PLAYERS’ VOICE — HEATH HOCKING
By Heath Hocking Nov 3, 2017
It feels like yesterday that I was dreading the drive to the Essendon Football Club.
The place that had been my workplace for close to a decade was in turmoil at the height of the supplements saga that we all now know so much about.
In 2013, things started changing. The media were camped outside of the club throughout the majority of the season.
The continuous barrage of questions and the fear of getting something wrong or saying something you’re not supposed to led to an anxious walk to into the club each day.
During the year, the continual stress of rocking up to cameras and inquiries about things we were all still grappling with wasn’t ideal for my mental health.
The only relief would be actually getting onto the ground and training or playing with my teammates.
This continued for two and a half years. Initially, I’d say it didn’t affect my life away from the club but after speaking to my wife she said I was actually pretty grumpy more often than not, stressed and perhaps not as attentive as I usually was.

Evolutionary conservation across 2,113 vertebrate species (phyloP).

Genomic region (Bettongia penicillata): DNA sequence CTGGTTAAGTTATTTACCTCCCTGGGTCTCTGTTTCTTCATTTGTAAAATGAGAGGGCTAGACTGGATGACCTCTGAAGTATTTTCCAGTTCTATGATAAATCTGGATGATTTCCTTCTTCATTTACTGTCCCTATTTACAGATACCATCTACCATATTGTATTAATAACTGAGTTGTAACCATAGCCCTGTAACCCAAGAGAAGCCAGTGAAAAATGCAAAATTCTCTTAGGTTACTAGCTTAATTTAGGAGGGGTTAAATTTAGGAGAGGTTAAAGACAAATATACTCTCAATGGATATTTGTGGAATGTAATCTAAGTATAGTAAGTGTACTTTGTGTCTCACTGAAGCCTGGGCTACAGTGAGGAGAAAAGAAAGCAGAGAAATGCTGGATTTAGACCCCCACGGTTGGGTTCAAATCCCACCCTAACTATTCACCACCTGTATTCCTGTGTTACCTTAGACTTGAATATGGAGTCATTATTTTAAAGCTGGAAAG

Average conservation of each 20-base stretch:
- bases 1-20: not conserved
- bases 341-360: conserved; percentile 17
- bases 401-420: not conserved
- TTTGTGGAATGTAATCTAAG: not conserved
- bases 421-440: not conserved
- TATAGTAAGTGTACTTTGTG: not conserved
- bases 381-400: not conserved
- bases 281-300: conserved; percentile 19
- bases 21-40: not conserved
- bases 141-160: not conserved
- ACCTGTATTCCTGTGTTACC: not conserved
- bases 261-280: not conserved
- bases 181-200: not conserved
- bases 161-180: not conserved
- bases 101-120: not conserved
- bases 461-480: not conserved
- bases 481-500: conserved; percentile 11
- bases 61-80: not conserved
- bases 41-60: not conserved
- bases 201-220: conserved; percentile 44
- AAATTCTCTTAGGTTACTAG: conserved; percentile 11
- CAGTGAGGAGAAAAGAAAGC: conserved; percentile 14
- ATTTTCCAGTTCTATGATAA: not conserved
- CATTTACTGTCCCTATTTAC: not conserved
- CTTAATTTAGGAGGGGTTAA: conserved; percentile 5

I was struggling while thinking I was going along as normal. It wasn’t until she told me I was stressed which made me realise how it was affecting me and those around me negatively.
That was the start of it. We had to get briefed if we were going to say anything. Thoughts of, ‘How am I going to handle this? What if I’m thrown a curveball and how can I answer?” That would begin during the drive into the club. Not knowing what to do in those situations was hard to deal with.
It was overwhelming. Combine that with the regular scrutiny of playing elite football and trying to perform each week and it all became a bit too much.
Because football is a game filled with scrutiny and criticism, that period was when I realised that having some sort of support outside of football for my mental health was important.
In late 2015, we had a team meeting and some general conversations started where a few teammates opened up about their troubles and I remember one player saying he got help outside of footy.
That was the turning point for me. Hearing a colleague — who is a teammate and a friend — say that really broke down that superman persona that AFL players have and I thought if they’re getting help, maybe it will help me. Seeing it work for them was the catalyst for me deciding to get some help.
I went through the AFLPA and their services led me to someone outside of the footy club, which I think was important. They are impartial to the cut and thrust of what’s going on at the Essendon Football Club or the AFL in general.
I met a professional and immediately noticed a difference.
I was given a few techniques to handle certain scenarios and things to constantly work on in my day-to-day life. I think it helps in regards to being a footballer but more in my ability to function and thrive in general life.